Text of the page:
Networks and Change Initiatives

Harvard Business Review recently published a study by the University of Toronto on how leaders make use of their formal and informal networks to create change within organizations. This study provides great insights for anyone who wants to see change take place.

You can’t do it without your network

Within every organization, there are both formal and informal networks and both are important. However, their study found that a person’s informal network was more crucial to success when it comes to implementing change. Among the middle and senior managers studied, high rank did not improve the odds that their change initiatives would be embraced. What mattered was the influence of his/her informal network.

The kind of network you have matters

“Cohesive” networks are ones where people within the network are also connected to each other. “Bridging” networks are ones in which people are connected to you, but not really to each other. The study found that leaders with “cohesive” networks were more successful at implementing minor changes, but those with “bridging” networks were more successful at implementing divergent measures that represented dramatic changes in direction.

Reaching Out to Resisters is a Double-Edged Sword

The study identified people as either: endorsers, fence-sitters, or resisters. Endorsers were for change whether or not they had a close personal tie to the leader. The study found that building a closer relationship with “fence-sitters” always made a positive difference. However, when it came to “resisters”, it became more complicated. If the change was relatively small—incremental—then having a close relationship with a “resister” tended to help.  However, when it came to sweeping changes, the opposite was true. The “resisters” saw sweeping changes as a significant threat and were, true to their name, resistant. On top of that, having a relationship with “resisters” also tended to cause the leader to be less open to introducing those kinds of changes because the leader is not immune to peer pressure, either.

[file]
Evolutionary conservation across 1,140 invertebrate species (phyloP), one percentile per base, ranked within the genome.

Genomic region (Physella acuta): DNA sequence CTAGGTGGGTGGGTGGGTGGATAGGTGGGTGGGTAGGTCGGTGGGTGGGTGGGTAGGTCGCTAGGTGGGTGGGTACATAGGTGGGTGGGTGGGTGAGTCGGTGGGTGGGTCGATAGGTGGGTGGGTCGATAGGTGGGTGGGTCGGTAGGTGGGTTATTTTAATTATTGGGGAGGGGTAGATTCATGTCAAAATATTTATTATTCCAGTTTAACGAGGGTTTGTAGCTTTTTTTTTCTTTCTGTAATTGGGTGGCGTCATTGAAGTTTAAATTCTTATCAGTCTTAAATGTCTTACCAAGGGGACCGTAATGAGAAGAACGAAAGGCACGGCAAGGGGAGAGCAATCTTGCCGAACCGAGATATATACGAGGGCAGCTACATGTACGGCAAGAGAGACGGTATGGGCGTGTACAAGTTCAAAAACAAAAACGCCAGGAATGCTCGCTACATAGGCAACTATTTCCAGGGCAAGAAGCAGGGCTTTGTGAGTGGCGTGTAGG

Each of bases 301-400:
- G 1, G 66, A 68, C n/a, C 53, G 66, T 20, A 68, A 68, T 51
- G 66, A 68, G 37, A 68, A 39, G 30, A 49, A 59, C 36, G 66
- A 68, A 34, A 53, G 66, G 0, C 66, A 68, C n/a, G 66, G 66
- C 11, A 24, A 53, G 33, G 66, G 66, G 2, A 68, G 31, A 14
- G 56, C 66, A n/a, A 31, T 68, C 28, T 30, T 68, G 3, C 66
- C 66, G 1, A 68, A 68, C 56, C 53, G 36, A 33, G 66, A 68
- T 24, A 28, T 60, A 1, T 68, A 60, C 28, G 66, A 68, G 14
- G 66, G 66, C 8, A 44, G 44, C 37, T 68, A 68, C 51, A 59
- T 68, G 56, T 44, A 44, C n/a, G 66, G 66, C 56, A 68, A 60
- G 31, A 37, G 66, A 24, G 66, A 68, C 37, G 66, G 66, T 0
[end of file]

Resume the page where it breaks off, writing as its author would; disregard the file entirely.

Implications

  1. You can’t just build deeper and deeper relationships with people you already like and hope that those relationships will be enough to create change. It won’t work. Expand your network.
  2. Building relationships with people on the fringe will give you access to more resources and perspectives. If you don’t give the people on the fringe a seat at your table, you will miss out on as much as they do.
  3. If your need to be liked by others is too strong, you may find that the internal resisters keep your ship of dramatic change from ever leaving the harbor. Their “openness” to incremental changes will usually be used as leverage against you to justify their resistance to bigger changes.

Mike Mowery


Written by:
Mike Mowery
Director of Leadership Development, Strategic Government Resources
governmentresource.com

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